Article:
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Law School Briefs - 10/12/11

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Law School Briefs

Law School Briefs is Indiana Lawyer’s section highlighting news from law schools in Indiana. While IL has always covered law school news and continues to keep up with law school websites and press releases for updates, we gladly accept submissions for this section from law students, professors, alumni, and others who want to share law school-related news. If you’d like to submit news or a photo from an event, please send it to Jenny Montgomery at jmontgomery@ibj.com, along with contact information for any follow-up questions at least two weeks in advance of the issue date.

Counterterrorism event

On Oct. 27 and 28, Indiana University School of Law – Indianapolis will hold a counterterrorism discussion and simulation as part of professor Shawn Boyne’s Seminar in Comparative National Security Law.

Nicholas Beadle, CMG, United Kingdom National Security Council, Cabinet Office, London, will talk about “The Legality of NATO’s Intervention in Libya” at 5 p.m. Oct. 27 in the Wynne Courtroom, Inlow Hall, 530 W. New York St., Indianapolis. A reception is scheduled at 6 p.m. One hour of continuing legal education credit is available.

Beadle is a former senior adviser to the prime minister of the UK. He led the cabinet office’s Afghanistan/Pakistan strategy teams and is currently working on Libya, Yemen and Syria.

On Oct. 28, a counterterrorism simulation will be webcast at 8 a.m. At noon, former U.S. Rep. Lee Hamilton will lecture on homeland security. From 1:30 to 3 p.m., a panel will discuss intervention in Libya. One hour of CLE credit is available. Additional agenda information is available by visiting http://indylaw.indiana.edu/news/ and selecting “upcoming events.” To attend, call 317-278-4300 and leave a name and telephone number.

Human rights study

Two Indiana University research centers will share a $100,000 grant from the United States Department of State for the study of human rights violations in Libya.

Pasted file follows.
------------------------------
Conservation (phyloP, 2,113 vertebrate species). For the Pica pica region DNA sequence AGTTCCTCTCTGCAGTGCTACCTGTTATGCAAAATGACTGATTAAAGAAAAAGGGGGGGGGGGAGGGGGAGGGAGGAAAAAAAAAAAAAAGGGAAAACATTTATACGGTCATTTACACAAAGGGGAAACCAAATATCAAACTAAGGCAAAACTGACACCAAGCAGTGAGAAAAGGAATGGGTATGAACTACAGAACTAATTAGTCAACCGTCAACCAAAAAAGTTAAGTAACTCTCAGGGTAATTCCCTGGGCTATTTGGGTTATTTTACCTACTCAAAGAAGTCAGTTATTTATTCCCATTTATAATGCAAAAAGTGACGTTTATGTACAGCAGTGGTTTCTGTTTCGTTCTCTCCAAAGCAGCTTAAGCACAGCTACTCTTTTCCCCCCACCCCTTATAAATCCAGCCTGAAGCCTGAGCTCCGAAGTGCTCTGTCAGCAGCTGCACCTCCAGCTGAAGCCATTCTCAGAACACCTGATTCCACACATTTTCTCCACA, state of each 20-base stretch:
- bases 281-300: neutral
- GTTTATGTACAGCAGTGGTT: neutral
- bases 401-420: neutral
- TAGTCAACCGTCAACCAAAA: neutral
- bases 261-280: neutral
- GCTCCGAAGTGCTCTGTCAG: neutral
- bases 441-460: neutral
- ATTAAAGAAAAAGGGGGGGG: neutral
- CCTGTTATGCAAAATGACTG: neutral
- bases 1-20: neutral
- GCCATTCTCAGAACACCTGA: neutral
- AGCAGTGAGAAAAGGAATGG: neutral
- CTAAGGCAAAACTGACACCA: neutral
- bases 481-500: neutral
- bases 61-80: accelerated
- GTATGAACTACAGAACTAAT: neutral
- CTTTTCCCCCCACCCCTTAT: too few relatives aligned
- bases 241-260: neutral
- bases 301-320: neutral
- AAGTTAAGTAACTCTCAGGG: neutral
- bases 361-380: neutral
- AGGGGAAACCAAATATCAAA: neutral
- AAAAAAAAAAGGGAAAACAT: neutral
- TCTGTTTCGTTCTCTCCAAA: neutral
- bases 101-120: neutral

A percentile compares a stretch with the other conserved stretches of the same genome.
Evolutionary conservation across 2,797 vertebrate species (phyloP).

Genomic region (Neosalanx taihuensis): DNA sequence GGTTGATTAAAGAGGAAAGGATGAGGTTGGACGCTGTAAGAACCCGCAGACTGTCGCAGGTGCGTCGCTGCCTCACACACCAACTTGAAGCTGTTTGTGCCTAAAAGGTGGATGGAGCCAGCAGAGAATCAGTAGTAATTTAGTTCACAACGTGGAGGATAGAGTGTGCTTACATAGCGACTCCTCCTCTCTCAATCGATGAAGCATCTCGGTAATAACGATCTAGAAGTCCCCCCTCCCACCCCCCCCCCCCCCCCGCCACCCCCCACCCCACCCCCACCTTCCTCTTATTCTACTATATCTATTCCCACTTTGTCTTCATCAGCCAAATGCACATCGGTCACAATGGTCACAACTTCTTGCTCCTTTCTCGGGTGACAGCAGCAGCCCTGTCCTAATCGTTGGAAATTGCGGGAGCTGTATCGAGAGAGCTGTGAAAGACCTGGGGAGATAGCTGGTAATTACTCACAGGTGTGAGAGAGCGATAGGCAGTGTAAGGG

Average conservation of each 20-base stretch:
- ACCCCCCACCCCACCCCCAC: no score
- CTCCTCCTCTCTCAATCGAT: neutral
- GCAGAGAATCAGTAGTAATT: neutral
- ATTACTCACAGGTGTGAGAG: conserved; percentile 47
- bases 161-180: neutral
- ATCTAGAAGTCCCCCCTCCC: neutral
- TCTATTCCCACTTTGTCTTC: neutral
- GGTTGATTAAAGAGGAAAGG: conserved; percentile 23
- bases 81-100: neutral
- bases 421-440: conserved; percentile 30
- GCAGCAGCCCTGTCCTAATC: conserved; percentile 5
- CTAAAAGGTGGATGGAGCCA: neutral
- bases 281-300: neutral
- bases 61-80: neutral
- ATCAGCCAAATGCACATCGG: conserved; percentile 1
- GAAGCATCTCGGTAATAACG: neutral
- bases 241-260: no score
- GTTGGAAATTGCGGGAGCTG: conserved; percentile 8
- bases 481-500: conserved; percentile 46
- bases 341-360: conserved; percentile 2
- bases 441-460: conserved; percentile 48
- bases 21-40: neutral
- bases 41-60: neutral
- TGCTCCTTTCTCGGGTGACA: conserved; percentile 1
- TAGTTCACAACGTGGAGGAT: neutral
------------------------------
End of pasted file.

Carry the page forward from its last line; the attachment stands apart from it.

The IU Maurer School of Law Center for Constitutional Democracy and the IU Center for the Study of the Middle East will collaborate with the Istituto Superiore Internazionale di Scienze Criminali in Siracusa, Italy, on the project. Together, they will gather evidence of human rights violations in support of the investigation of the Libya Inquiry Commission appointed by the United Nations Human Rights Council.

The project will be under the supervision of three faculty at the Maurer School of Law: Ambassador Feisal Amin Rasoul Istrabadi, University Scholar in International Law and Diplomacy and director of the Center for the Study of the Middle East; David C. Williams, John S. Hastings Professor of Law and executive director of the Center for Constitutional Democracy; and Timothy William Waters, associate professor of law.

“We are pleased to receive this grant and look forward to working with the State Department and the U.N.,” Istrabadi said. “The funding confirms the strength of Middle Eastern studies and human rights at Indiana University.”

The Libya Inquiry Commission is chaired by M. Cherif Bassiouni, an IU alumnus and Distinguished Research Professor of Law Emeritus at DePaul University College of Law in Chicago. The other two commissioners are Philippe Kirsch, the first president of the International Criminal Court, and Asma Khader, a Jordanian women’s rights lawyer and former cabinet minister. The team’s research is expected to be completed in 2012.•

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  1. Family court judges never fail to surprise me with their irrational thinking. First of all any man who abuses his wife is not fit to be a parent. A man who can't control his anger should not be allowed around his child unsupervised period. Just because he's never been convicted of abusing his child doesn't mean he won't and maybe he hasn't but a man that has such poor judgement and control is not fit to parent without oversight - only a moron would think otherwise. Secondly, why should the mother have to pay? He's the one who made the poor decisions to abuse and he should be the one to pay the price - monetarily and otherwise. Yes it's sad that the little girl may be deprived of her father, but really what kind of father is he - the one that abuses her mother the one that can't even step up and do what's necessary on his own instead the abused mother is to pay for him???? What is this Judge thinking? Another example of how this world rewards bad behavior and punishes those who do right. Way to go Judge - NOT.

  2. Right on. Legalize it. We can take billions away from the drug cartels and help reduce violence in central America and more unwanted illegal immigration all in one fell swoop. cut taxes on the savings from needless incarcerations. On and stop eroding our fourth amendment freedom or whatever's left of it.

  3. "...a switch from crop production to hog production "does not constitute a significant change."??? REALLY?!?! Any judge that cannot see a significant difference between a plant and an animal needs to find another line of work.

  4. Why do so many lawyers get away with lying in court, Jamie Yoak?

  5. Future generations will be amazed that we prosecuted people for possessing a harmless plant. The New York Times came out in favor of legalization in Saturday's edition of the newspaper.

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